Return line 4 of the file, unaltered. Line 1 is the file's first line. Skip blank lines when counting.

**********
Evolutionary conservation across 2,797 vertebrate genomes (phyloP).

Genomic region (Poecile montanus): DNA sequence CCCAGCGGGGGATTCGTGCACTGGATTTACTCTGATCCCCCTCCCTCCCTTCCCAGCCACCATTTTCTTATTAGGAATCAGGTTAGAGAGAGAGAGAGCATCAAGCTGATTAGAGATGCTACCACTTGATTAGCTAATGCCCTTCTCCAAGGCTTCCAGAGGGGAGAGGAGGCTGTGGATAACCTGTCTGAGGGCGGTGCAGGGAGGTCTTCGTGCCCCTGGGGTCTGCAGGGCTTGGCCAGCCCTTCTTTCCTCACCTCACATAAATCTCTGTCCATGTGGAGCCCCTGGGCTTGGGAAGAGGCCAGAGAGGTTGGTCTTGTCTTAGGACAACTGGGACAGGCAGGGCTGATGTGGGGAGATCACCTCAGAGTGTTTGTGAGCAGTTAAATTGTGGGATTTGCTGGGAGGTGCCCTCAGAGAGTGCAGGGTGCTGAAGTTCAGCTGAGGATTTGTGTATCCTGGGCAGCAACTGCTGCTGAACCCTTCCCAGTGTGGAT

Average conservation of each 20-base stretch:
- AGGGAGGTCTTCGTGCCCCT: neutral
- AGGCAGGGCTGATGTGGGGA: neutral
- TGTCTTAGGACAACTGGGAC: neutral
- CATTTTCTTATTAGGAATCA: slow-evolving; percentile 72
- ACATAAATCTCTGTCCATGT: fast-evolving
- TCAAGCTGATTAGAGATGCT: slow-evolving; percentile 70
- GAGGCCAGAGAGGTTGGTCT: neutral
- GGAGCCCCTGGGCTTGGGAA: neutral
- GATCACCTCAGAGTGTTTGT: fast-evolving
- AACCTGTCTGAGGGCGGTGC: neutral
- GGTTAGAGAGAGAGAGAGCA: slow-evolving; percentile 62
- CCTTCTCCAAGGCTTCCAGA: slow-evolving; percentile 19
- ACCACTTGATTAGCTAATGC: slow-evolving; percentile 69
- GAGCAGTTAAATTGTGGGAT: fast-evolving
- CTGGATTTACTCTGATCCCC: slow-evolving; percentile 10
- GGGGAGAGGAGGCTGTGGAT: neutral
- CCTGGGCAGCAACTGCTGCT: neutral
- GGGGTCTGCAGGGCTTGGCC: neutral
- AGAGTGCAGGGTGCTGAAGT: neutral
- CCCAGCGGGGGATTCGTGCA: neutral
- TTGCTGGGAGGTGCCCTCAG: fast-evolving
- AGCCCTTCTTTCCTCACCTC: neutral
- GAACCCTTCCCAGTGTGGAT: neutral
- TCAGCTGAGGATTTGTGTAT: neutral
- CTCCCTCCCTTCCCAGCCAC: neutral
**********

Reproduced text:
- AGGGAGGTCTTCGTGCCCCT: neutral